Most libraries are happy to offer tours for homeschool groups to acquaint children with how to use the library. All libraries have storytimes for preschoolers, and many offer storytimes in second languages., the variety of which may surprise you. Other things you may find free at our local library include chess and Lego clubs for kids, simple craft workshops, monthly book discussion clubs for kids (often with free copies available to the kids given out the month before), and "read to the dogs" programs for beginning and struggling readers.  Be sure to familiarize yourself with everything your library card can do for you.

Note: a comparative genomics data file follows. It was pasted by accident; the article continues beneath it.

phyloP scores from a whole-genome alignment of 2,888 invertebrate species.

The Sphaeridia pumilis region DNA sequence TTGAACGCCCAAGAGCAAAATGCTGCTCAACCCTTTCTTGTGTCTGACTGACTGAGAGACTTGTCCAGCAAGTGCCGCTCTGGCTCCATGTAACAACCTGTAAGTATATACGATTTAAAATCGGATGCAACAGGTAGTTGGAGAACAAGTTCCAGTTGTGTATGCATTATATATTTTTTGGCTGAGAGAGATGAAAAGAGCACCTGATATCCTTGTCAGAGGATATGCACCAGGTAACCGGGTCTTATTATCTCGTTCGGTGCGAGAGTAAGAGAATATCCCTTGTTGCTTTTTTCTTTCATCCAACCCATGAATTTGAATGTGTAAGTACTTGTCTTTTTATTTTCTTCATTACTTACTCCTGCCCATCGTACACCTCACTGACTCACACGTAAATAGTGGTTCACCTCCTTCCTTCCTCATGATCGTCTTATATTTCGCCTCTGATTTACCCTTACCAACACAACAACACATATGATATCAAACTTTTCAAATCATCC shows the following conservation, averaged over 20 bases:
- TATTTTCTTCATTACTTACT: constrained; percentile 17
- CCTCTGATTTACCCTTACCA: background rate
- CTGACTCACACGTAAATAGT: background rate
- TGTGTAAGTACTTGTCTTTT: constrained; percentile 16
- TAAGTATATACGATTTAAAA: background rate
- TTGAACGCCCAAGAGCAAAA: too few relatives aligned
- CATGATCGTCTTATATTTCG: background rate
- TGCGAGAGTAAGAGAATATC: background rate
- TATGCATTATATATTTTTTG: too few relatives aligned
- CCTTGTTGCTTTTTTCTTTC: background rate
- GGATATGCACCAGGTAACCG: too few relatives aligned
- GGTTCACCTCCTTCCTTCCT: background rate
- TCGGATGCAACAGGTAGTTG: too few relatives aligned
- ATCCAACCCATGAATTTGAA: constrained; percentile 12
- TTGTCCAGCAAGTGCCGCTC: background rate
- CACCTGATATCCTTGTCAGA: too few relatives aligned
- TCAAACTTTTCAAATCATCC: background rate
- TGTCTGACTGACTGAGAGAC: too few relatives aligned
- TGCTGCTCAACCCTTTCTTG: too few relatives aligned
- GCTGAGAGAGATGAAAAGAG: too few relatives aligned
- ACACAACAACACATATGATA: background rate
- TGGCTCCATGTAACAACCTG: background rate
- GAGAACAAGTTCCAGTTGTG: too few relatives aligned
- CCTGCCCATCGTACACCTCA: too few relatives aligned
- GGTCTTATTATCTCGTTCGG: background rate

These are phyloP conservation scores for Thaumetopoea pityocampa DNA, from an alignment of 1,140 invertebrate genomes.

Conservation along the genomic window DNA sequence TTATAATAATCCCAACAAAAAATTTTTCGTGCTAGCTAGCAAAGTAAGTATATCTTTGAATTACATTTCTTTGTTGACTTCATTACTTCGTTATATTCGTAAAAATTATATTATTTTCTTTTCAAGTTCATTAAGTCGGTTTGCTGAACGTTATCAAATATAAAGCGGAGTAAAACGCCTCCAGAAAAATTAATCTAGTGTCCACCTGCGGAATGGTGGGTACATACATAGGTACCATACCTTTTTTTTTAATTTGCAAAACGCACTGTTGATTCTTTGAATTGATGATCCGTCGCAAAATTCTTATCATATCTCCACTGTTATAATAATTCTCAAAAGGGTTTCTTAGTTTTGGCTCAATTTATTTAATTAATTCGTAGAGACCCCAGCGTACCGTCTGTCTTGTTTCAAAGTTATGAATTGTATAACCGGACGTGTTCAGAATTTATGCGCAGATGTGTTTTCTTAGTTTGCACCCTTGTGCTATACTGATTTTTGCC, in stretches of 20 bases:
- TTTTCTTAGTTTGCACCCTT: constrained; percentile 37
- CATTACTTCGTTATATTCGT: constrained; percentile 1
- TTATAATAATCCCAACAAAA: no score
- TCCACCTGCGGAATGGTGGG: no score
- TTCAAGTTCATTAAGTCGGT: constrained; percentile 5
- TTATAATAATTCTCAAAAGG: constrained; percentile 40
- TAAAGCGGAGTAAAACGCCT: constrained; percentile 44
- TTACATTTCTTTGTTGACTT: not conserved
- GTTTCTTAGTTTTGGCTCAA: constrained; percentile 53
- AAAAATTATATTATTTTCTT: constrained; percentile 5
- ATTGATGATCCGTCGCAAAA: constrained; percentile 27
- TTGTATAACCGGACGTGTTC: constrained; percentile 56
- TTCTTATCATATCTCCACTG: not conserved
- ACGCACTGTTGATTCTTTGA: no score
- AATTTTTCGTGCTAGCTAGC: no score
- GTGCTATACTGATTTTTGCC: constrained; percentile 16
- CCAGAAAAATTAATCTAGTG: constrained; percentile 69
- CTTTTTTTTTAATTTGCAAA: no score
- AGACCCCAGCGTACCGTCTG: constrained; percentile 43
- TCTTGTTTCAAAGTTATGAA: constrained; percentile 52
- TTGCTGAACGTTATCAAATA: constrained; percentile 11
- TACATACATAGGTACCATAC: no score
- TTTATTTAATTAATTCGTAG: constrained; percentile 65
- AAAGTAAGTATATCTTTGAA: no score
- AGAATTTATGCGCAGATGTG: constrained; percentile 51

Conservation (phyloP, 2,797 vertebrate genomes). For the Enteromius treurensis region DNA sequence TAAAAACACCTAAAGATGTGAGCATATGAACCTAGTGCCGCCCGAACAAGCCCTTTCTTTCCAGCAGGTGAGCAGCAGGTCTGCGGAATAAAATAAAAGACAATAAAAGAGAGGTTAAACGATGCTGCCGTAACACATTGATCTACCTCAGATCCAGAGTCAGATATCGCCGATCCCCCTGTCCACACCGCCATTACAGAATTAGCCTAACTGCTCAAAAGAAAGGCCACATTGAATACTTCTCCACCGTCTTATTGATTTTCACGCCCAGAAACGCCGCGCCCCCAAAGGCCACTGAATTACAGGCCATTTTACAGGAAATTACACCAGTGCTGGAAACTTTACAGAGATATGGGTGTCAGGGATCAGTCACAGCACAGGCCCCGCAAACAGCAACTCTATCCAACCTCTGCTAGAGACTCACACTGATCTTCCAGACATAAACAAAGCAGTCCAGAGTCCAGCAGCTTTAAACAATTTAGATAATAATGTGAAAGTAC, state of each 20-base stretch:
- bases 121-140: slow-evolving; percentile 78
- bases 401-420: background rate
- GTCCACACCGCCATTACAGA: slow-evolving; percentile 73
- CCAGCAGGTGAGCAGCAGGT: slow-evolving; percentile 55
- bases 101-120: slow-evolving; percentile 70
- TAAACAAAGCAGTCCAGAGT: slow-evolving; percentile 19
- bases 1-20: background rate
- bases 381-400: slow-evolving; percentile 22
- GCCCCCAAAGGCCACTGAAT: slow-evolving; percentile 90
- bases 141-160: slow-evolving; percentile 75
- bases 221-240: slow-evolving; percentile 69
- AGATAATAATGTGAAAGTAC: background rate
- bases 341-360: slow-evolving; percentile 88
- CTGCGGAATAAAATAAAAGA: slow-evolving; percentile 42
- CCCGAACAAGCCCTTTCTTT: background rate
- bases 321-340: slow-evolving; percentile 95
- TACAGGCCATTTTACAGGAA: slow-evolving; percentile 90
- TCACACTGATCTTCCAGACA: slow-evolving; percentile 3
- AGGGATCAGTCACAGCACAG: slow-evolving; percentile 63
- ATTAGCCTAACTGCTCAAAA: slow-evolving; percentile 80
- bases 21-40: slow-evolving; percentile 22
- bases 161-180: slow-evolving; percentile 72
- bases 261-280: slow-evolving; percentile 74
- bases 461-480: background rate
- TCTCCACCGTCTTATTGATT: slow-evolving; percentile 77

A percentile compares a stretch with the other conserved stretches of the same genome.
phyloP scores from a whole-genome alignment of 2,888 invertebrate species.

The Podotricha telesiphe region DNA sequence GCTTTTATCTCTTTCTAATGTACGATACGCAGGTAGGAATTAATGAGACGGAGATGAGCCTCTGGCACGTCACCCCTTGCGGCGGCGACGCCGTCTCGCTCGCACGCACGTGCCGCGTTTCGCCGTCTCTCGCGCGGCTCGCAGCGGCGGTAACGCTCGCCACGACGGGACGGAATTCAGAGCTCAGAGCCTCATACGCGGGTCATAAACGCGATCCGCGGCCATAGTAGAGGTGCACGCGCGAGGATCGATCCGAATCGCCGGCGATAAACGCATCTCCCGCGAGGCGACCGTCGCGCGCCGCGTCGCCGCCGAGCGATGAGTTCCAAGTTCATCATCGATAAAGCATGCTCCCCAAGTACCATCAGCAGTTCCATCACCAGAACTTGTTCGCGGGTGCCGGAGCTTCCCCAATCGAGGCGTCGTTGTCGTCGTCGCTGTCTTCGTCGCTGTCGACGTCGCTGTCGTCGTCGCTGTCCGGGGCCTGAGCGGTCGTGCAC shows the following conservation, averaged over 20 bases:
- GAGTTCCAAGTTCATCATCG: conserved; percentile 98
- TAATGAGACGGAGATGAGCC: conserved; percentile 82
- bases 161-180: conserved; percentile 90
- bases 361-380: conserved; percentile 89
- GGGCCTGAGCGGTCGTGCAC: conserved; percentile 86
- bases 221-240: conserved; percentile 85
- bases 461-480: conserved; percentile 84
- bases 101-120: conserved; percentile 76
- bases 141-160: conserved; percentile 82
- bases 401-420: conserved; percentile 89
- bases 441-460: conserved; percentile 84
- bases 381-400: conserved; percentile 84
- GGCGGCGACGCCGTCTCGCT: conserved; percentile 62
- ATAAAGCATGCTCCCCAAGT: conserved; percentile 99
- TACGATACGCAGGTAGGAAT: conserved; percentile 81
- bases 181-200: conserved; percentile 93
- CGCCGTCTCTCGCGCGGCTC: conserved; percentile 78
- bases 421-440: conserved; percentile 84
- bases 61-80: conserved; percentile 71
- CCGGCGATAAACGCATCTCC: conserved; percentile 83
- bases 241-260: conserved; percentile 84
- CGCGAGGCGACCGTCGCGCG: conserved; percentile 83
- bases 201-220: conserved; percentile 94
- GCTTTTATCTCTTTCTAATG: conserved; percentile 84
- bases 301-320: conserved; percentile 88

Curious how many homeschoolers there are in Oregon?   Turns out the state does compile yearly statistics by Educational Service District here:  http://www.ode.state.or.us/search/page/?id=2081 Only problem is, this list is definitely incomplete.  It's an open secret that not registering is a very popular option, especially for those who wish to avoid any and all compulsory standardized tests.  Also it doesn't include families that use Oregon distance-learning programs, and these families are still teaching their own kids!